The Dalai Lama’s decision to hand over full political power to an elected exile prime minister has blocked China’s long-range plan to tighten control of Tibet by manipulating a new "reincarnation" of the revered spiritual leader, experts say.
In a March election, Tibetan refugees around the world elected Harvard scholar Lobsang Sangay as kalon tripa, or prime minister of Tibet’s India-based government-in-exile.
Shortly afterward, the Dalai Lama announced he would relinquish his political authority and responsibilities, which he and former Dalai Lamas had exercised for centuries, to the newly elected Sangay.
Speaking this week in Washington, International Campaign for Tibet vice president Bhuchung Tsering said that Chinese leaders were surprised by the Dalai Lama’s transfer of political power, and that they doubted the sincerity of his announcement that he wished to do so.
“It is something that they cannot imagine—somebody giving up power voluntarily and happily, as His Holiness did,” Tsering said, speaking at a roundtable discussion held by the Congressional-Executive Commission on China.
“Secondly, it thwarts the Chinese plans, because the Chinese have planned to use what they see as the ‘next’ Dalai Lama for the political control of the Tibetan people.”
“Now, with this Dalai Lama saying he is devolving authority—not just for this lifetime but for all future Dalai Lamas—the Chinese do not really know what to do.”
China’s government had previously announced that upon the eventual death of the present fourteenth Dalai Lama, they would appoint his successor, raising the possibility of there being two Dalai Lamas—one recognized by China and the other chosen by exiles.
In 1995, after the Dalai Lama named a boy in Tibet as the reincarnation of the Tenth Panchen Lama, the second-highest figure in Tibetan Buddhism, Chinese authorities put the boy under house arrest and installed another in his place.
Many Tibetans spurn the China-appointed Panchen Lama as a fake.
'A religious matter'
In an interview this month with the Associated Press, the Dalai Lama said that China’s communist leaders can play no role in deciding his succession.
“This is a religious matter,” he said.
"It's a disgrace that they want to control that," he added. "They've become mad [with] political power."
Also speaking before the Commission this week, Arjia Rinpoche, former abbot of Tibet's Kumbum monastery, agreed, saying that the Tibetan tradition of identifying the reincarnations of important lamas is a concern for Tibetans alone.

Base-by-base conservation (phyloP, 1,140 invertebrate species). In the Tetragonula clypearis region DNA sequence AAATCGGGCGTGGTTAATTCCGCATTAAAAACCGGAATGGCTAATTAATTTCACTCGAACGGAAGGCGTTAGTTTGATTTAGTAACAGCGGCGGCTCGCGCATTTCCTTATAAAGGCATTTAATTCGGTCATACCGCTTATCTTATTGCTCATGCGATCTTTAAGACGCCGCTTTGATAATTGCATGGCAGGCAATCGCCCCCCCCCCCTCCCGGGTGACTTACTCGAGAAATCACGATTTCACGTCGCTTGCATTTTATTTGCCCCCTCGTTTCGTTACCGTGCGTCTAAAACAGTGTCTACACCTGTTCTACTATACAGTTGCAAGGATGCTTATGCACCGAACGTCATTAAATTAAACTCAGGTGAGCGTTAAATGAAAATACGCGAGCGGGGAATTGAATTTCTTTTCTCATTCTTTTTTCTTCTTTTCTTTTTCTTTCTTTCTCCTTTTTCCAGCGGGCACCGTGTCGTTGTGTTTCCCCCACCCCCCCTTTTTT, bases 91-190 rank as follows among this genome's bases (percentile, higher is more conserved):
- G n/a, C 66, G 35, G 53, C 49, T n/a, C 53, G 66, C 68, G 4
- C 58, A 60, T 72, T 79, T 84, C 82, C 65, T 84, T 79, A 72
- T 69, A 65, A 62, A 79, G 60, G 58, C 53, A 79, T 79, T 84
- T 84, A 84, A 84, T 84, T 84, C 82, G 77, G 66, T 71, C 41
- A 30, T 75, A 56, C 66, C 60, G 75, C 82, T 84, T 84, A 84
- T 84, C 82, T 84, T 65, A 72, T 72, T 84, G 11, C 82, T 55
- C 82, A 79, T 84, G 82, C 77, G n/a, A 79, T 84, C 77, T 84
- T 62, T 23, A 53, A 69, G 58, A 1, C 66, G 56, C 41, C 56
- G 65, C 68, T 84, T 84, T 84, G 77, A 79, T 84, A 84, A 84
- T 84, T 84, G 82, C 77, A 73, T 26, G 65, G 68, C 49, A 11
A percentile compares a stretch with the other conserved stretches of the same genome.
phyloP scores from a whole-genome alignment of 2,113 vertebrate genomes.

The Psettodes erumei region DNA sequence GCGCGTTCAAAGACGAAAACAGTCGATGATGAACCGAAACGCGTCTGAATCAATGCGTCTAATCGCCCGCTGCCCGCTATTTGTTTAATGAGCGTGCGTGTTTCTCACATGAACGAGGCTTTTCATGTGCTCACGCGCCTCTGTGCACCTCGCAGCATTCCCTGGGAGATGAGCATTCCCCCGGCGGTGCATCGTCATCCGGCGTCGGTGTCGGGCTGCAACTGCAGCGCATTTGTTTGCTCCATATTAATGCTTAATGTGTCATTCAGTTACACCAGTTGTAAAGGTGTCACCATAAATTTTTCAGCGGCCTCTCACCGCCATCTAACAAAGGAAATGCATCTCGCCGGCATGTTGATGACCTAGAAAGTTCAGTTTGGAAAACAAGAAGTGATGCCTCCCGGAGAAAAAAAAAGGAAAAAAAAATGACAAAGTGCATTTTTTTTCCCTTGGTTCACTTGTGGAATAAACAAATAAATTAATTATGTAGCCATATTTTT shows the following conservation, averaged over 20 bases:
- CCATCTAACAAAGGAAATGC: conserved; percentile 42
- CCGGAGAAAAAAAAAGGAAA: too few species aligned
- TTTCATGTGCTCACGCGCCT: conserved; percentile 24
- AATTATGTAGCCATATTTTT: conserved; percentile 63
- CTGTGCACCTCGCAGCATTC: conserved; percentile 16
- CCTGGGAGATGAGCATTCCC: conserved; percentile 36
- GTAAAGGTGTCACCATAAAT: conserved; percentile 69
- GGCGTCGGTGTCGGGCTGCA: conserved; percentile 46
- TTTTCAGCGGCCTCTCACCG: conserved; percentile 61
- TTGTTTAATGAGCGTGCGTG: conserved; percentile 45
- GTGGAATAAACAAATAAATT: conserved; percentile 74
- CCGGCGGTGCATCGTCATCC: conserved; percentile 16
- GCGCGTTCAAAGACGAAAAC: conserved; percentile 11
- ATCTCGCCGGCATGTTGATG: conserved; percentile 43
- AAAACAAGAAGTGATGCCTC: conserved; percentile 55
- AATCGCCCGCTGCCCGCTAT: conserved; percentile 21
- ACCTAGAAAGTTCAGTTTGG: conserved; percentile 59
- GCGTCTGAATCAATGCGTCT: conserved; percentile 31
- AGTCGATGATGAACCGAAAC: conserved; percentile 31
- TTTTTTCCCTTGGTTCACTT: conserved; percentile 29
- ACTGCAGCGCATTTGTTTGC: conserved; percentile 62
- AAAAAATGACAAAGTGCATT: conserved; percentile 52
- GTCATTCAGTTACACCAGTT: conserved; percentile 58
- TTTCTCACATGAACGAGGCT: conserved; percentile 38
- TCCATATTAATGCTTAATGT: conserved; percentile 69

It should not be manipulated and controlled by China’s government in the so-called “golden urn” ceremony, said Rinpoche, who came to the United States after going into exile in 1998.
“On the one hand, [the Chinese authorities] criticize and denounce the Buddhist tradition as ‘feudalism,’ he said.
“On the other hand, they [refer back to] the authority of the Chinese emperor in the golden urn ceremony,” in a tradition begun during China’s Qing Dynasty to extend Chinese control over Tibet.
“However, that doesn’t work for all Tibetans. Not all Tibetans recognize that,” Rinpoche said.
'Strength to live'
Former political prisoner Ngawang Sangdrol, also speaking before the Commission, said that the Dalai Lama remains “very important” for Tibetans—especially for Tibetan political prisoners suffering in Chinese prisons.
In her own experience as a political prisoner, and especially when held in solitary confinement for six months, she endured darkness, cold and hunger, said Sangdrol, who was arrested at 13 for taking part in a peaceful demonstration in Tibet.
“But every day, I imagined His Holiness the Dalai Lama on the top of my head. This gave me peace of mind, although the physical conditions were very terrible. This was the only thing that gave me some strength to live.”
The Dalai Lama is important not just for this generation of Tibetans, but for the generations to come, Sangdrol said.
Maria Otero, the point person for Tibetan affairs in President Barack Obama’s administration, said Washington believes that the Dalai Lama can be a “constructive partner” for China, particularly as it deals with the challenge of resolving continuing tensions in Tibetan areas.
“China’s engagement with the Dalai Lama, or his representatives, to resolve problems facing Tibetans is in the interests of the Chinese government and the Tibetan people,” Otero said.
Reported by Richard Finney and Parameswaran Ponnudurai.